GRAND FORKS, N.D. -- They might not always bite, but walleyes and saugers continue to do well in Lake of the Woods, results from the Minnesota Department of Natural Resources’ annual fall population assessment show.
That’s good news for anglers planning a trip to the big lake this winter, now that ice fishing is kicking into high gear.
“We’ve got a good abundance of walleyes out there and a nice distribution of sizes,” said Phil Talmage, area fisheries supervisor for the DNR in Baudette, Minn. “The sauger catch was just a little bit below last year, but we’ve been running on the high side.”
As part of the fall population survey, which begins the Tuesday after Labor Day and continues for 17 consecutive days, DNR crews set nets at sites from the southeast corner of the lake to the Northwest Angle, pulling the nets the next day and tallying the size and abundance of species they catch.
This year’s survey tallied an average of 18.3 walleyes per net, which is above the management goal of 14 walleyes per net, and 22.2 saugers per net, exceeding management goals of at least 15 saugers per net, Talmage said.
Sauger catches have been in the “low 20s” per net the past four years, he said, and this year’s survey yielded good numbers of 13- to 15-inch saugers.
Smaller saugers from weaker hatches in 2018 and 2019 were less abundant, while saugers from the last strong year-class in 2017 now are 10 to 11 inches long.
A year-class, in fisheries-speak, refers to fish recruited to the population from a particular year’s hatch.
“Sauger abundance is still really strong on Lake of the Woods,” Talmage said. “We did have good abundance of those 13-inchers. There’s not a lot of really small saugers out there, not a lot below 10 inches.”
The abundance of keeper saugers is good news because saugers tend to bite all day; walleyes, by comparison, bite best during lower-light periods.
Because of that, saugers are the bread and butter of Lake of the Woods’ thriving winter fishing industry.
“The big difference between Lake of the Woods and a lot of other lakes is the walleye catch rate is really good here -- as it is in other lakes, as well -- but we have the sauger out there that seem to bite all day long and really keep anglers busy in the wintertime,” Talmage said.
Smaller saugers might be less abundant these days on Lake of the Woods, but anglers this winter can expect to be pestered by a plethora of small walleyes -- “bait stealers,” Talmage calls them -- from strong hatches in both 2018 and 2019.
The 2018 walleyes will be 8 to 10 inches long “and very abundant,” Talmage said; anglers also can expect some of the walleyes hatched last spring, and they’ll be even smaller.
Get past the bait stealers, and walleyes in the 15- to 19-inch range -- the most desired “keepers” -- are above average in abundance, while 13- to 14-inch walleyes are slightly below historical averages, Talmage said.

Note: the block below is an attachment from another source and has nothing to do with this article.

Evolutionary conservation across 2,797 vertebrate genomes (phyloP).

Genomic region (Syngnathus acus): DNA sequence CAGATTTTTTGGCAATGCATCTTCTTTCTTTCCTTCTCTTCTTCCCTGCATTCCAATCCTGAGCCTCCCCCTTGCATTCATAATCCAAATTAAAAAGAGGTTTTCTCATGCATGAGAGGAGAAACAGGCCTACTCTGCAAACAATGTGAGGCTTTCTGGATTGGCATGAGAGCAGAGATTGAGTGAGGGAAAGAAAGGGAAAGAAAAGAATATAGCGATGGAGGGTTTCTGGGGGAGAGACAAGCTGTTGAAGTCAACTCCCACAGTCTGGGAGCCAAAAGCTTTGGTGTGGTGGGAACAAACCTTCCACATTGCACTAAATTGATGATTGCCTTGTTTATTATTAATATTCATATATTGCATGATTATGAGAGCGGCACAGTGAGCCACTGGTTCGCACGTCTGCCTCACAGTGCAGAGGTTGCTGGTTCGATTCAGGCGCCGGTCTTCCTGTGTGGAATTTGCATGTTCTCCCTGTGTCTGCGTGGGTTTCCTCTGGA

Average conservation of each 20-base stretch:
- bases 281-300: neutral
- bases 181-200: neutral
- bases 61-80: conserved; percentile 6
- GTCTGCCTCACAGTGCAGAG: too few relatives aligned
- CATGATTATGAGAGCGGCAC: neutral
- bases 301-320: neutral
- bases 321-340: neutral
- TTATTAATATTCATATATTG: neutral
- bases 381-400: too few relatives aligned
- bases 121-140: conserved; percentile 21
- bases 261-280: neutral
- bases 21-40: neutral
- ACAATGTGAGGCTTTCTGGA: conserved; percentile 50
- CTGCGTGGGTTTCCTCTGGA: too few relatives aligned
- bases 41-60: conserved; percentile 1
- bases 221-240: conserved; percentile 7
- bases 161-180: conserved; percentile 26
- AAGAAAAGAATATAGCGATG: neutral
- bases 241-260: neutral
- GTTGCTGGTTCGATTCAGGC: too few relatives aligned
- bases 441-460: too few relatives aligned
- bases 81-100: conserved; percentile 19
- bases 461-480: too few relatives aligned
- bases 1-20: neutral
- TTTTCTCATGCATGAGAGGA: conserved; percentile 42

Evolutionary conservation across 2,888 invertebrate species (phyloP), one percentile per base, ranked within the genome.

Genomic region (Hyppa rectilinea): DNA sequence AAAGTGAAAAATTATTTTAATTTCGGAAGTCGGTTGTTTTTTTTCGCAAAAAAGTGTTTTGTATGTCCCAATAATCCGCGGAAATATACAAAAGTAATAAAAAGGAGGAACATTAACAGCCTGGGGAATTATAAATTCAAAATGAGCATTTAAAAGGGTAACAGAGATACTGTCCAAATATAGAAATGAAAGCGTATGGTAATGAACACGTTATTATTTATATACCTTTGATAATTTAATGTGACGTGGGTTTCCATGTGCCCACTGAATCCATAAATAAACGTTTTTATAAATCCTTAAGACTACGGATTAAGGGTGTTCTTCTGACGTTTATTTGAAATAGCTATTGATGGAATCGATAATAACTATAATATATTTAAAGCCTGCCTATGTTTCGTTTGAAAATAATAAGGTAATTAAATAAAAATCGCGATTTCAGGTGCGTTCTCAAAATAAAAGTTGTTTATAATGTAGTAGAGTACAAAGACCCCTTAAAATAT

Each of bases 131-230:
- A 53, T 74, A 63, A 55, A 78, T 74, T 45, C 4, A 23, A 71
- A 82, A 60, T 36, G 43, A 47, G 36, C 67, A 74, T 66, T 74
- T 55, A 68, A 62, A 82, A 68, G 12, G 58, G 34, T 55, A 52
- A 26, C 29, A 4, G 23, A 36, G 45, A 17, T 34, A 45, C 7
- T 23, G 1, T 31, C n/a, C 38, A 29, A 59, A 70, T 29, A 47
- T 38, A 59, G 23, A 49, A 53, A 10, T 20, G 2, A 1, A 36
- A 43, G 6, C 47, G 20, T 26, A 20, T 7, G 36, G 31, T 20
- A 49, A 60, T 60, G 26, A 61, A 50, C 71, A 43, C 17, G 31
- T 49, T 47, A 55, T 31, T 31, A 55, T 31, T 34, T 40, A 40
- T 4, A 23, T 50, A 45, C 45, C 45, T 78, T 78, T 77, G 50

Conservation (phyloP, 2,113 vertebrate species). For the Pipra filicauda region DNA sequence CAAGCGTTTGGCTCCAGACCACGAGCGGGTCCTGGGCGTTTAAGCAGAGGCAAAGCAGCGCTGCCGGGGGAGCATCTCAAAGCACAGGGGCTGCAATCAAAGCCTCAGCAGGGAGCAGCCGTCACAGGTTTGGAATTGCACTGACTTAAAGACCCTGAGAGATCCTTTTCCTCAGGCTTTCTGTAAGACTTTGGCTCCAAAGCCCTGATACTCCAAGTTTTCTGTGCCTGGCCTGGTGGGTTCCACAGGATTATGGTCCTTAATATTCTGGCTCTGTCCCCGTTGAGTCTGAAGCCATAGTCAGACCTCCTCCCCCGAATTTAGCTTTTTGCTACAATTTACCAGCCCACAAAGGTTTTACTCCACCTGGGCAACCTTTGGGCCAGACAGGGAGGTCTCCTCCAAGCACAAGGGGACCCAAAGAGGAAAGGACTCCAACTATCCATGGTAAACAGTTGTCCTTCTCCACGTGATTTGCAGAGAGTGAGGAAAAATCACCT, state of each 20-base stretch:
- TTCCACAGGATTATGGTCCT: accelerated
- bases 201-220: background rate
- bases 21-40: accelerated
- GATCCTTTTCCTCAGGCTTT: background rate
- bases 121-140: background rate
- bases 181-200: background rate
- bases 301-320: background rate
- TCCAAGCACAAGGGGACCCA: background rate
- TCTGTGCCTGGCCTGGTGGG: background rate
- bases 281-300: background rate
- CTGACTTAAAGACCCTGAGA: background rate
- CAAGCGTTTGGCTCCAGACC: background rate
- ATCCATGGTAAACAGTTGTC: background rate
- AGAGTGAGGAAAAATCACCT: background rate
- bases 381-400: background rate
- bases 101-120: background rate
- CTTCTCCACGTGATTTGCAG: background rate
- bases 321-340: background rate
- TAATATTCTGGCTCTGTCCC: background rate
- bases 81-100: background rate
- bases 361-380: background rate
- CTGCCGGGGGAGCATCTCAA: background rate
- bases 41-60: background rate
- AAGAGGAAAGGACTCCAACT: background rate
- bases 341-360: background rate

“We have some strong year-classes from the early to mid-2000s,” he said. “Anglers can expect some nice-size keepers.”
While the fall survey targets walleyes from 10 inches up to about 23 inches, anglers also have a good shot at bigger fish, continuing a trend that was very noticeable throughout the open water season.
“People have a chance to catch those larger fish above 20 inches all the way up to over 30 inches,” Talmage said. “There’s good numbers of big fish out there.”
Survey results also bode well for anglers with a penchant for perch; this year’s survey tallied an average of 5.9 perch per net.
“We don’t have an actual perch target, but perch numbers look really good,” Talmage said. “I expect anglers will be catching some nicer perch out there this winter if they’re able to luck into them.”
Muskeg Bay, areas near Garden Island and any of the midlake reefs from Big Traverse Bay up to the Northwest Angle are good bets for wintertime perch.
In an effort to maintain sauger populations amid ever-increasing ice fishing pressure, the DNR last March reduced the aggregate walleye and sauger limit to six, of which no more than four can be walleyes, matching the summer regulation.
Before the change, wintertime anglers on Lake of the Woods could keep an aggregate limit of eight walleyes and saugers, with no more than four walleyes allowed.
All walleyes from 19½ inches to 28 inches must be released, and one walleye larger than 28 inches is allowed.
Anglers last winter logged a record 2.1 million hours of fishing pressure on Lake of the Woods, and fishing pressure from the mid-May walleye opener through September was 760,000 angler-hours, Talmage said, which is about 10% higher than the six-year average.
That pressure, coupled with good fishing, led to some of the highest walleye and sauger harvests in years.
Anglers last winter kept 479,000 pounds of saugers, nearly twice the annual “target harvest” of 250,000 pounds. Coupled with 95,000 pounds during the open water period, anglers harvested an estimated 574,000 pounds of saugers during the winter of 2018-19 and the summer of 2019, DNR statistics show.
“We’re watching that (sauger) target very closely,” Talmage said. “We’re still seeing some really strong production, and we have good numbers out there.”
Anglers harvested 640,000 pounds of walleyes between the winter of 2018-19, when anglers kept 370,000 pounds of walleyes, and the open water season, when DNR creel surveys tallied a harvest of 270,000 pounds.
The walleye harvest is less concerning, Talmage said, because the six-year average is closer to the target of 540,000 pounds.
Bottom line, there’s cause for optimism this winter on the big lake -- once again.
“We had a phenomenal summer, and I anticipate it should be a good year of ice fishing,” Talmage said. “Obviously, weather and the forage abundance out there -- how hungry the fish are -- is the other big factor of it all, but one way or another, the table is set for anglers to come up and have a good, fun time to catch some fish and take them home.”